The benefit that a greater utilization of patient-specific data can bring is felt by all parties within the healthcare system—the patient, the provider, the payer, and the solutions vendor. The critical matter will be the necessary evolution from the past landscape of inadequate utilization of limited-benefit administrative data to one of advanced analytics applied to what MedAssurant refers to as a “superset” of patient healthcare data.
DMA: What do you predict for the DM market during the next two or three years?
Dunleavy: We believe that a significant shake-up is under way in the DM marketplace.
Entrenched models built upon only limited patient-specific granularity, and technology utilization has been met with limited engagement and limited effect. As a result, there is a stirring backlash by the payer marketplace.
Further, many clients of DM services feel that this limited effect has also been shrouded in a limited transparency within programs and a general reluctance to provide more thorough and more frequent measurement and analysis.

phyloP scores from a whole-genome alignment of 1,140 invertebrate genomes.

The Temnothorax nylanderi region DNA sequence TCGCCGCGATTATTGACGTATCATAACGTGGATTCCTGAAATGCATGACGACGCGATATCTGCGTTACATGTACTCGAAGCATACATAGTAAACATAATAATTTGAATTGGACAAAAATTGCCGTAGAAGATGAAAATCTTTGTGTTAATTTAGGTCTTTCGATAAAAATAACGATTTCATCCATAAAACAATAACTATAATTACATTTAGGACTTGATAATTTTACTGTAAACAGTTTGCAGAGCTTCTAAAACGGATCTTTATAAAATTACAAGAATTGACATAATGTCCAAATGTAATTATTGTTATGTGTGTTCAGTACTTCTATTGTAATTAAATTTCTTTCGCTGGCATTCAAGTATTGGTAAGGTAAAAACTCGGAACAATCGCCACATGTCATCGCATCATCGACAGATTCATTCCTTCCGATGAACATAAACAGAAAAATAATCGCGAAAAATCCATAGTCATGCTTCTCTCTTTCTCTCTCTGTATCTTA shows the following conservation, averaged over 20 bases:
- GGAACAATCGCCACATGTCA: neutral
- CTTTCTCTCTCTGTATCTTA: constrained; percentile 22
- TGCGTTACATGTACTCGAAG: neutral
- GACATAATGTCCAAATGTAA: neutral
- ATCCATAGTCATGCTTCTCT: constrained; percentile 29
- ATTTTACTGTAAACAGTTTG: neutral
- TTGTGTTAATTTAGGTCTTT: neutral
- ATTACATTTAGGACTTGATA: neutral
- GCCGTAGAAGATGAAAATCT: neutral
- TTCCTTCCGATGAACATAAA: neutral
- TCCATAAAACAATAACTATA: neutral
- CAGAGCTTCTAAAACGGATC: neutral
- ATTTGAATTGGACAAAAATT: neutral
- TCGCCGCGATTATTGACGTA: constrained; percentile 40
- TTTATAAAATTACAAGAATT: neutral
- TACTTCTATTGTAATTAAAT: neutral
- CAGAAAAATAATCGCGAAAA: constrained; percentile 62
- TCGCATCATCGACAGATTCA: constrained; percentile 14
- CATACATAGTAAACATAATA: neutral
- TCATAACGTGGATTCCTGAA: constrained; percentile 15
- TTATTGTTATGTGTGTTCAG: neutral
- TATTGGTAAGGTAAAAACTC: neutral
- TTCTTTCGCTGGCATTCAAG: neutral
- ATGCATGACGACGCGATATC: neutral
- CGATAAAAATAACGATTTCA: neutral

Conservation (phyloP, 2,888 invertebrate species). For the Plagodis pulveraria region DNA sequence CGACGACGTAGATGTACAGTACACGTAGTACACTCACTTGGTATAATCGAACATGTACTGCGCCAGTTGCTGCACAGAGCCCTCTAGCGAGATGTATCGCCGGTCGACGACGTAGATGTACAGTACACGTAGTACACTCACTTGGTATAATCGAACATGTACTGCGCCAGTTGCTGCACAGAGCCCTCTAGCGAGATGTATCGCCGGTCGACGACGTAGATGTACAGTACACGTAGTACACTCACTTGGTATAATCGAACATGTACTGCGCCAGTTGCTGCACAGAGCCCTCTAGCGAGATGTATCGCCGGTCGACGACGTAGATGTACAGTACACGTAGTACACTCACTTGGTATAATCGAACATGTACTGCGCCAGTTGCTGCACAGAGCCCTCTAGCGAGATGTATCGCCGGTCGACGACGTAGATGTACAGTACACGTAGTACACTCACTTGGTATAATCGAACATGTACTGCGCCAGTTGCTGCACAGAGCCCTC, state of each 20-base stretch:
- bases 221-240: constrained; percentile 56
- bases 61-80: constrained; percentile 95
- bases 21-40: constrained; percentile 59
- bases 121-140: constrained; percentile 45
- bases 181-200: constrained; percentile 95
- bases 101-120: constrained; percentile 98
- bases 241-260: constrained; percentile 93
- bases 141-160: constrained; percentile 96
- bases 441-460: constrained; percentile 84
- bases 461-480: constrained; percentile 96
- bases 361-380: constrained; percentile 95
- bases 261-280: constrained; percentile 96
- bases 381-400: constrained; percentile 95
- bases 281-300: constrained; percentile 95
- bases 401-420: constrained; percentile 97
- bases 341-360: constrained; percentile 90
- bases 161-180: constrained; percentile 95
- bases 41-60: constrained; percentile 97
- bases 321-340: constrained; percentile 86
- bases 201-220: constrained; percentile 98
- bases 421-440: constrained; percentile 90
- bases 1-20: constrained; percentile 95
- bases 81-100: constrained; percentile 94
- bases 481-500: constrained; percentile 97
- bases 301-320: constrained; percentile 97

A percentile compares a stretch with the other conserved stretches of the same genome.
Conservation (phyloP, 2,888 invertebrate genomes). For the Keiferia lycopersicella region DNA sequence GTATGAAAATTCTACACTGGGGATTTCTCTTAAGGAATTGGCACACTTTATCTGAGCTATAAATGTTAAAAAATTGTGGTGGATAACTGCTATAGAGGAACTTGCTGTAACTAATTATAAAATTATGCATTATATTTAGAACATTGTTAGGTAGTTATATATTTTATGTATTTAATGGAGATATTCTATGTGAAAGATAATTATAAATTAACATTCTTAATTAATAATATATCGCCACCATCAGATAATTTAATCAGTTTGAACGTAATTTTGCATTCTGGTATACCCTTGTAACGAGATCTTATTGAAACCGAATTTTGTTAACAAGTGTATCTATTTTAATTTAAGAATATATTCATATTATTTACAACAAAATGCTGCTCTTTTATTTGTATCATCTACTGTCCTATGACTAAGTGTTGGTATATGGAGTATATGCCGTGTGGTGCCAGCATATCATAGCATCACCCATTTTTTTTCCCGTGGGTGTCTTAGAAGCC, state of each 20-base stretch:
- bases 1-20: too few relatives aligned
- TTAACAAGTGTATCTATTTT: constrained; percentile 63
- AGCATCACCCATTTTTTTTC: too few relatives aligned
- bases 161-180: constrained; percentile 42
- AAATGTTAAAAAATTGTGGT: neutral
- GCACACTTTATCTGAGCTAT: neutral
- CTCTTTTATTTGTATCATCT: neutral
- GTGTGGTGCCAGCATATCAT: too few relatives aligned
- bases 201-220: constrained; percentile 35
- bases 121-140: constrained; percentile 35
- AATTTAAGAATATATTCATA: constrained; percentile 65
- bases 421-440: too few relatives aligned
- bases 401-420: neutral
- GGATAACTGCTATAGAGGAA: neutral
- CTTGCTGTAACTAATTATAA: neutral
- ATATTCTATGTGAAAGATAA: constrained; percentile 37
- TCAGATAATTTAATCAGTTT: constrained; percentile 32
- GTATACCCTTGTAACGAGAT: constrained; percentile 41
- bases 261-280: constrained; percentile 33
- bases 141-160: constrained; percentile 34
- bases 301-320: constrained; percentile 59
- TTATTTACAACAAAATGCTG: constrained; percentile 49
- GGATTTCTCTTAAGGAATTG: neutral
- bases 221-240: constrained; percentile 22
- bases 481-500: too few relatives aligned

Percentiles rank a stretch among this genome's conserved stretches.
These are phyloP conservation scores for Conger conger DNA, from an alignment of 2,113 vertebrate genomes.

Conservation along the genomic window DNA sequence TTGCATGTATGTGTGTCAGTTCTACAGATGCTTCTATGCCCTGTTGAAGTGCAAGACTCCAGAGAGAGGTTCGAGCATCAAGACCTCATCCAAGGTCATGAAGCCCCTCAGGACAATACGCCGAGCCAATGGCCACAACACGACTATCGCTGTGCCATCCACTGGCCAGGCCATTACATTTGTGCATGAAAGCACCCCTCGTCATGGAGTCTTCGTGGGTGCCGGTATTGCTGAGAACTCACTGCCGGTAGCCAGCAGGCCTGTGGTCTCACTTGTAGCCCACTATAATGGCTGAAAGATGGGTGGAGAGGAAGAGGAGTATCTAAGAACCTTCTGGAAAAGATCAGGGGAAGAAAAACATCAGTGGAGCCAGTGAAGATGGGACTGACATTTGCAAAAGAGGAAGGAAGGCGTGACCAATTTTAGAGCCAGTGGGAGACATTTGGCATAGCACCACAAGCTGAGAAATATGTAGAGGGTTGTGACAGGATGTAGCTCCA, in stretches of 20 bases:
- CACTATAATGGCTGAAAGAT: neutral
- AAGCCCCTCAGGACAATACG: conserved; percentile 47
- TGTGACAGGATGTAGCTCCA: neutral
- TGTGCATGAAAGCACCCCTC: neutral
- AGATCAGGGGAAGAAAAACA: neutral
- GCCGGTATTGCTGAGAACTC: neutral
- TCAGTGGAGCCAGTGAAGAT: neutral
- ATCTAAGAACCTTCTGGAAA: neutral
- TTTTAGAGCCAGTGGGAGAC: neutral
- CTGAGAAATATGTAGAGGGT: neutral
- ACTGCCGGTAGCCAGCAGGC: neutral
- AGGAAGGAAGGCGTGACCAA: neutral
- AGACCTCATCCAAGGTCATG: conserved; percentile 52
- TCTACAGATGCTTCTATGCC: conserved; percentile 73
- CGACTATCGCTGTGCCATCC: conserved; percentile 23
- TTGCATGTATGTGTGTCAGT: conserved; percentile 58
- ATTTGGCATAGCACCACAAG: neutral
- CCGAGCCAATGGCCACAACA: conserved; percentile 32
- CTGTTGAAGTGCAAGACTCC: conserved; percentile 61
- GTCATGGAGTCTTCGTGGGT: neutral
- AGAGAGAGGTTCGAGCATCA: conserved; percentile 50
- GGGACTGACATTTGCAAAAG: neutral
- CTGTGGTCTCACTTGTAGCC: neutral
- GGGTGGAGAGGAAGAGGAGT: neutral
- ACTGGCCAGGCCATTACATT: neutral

Ultimately, DM is a high-touch process and should garner greater—not less—visibility into member status and trends. The intervention should be able to demonstrate clear ROI sooner. And the data gathered should be available to all parties within the healthcare system—improving availability to pertinent data, decreasing unnecessary utilization, and gaining benefits of error feedback and resolution.
We see this creating a market demand for more intelligent systems, driven by more granular analysis and intervention, and wrapped with a greater transparency of process and outcomes measurement.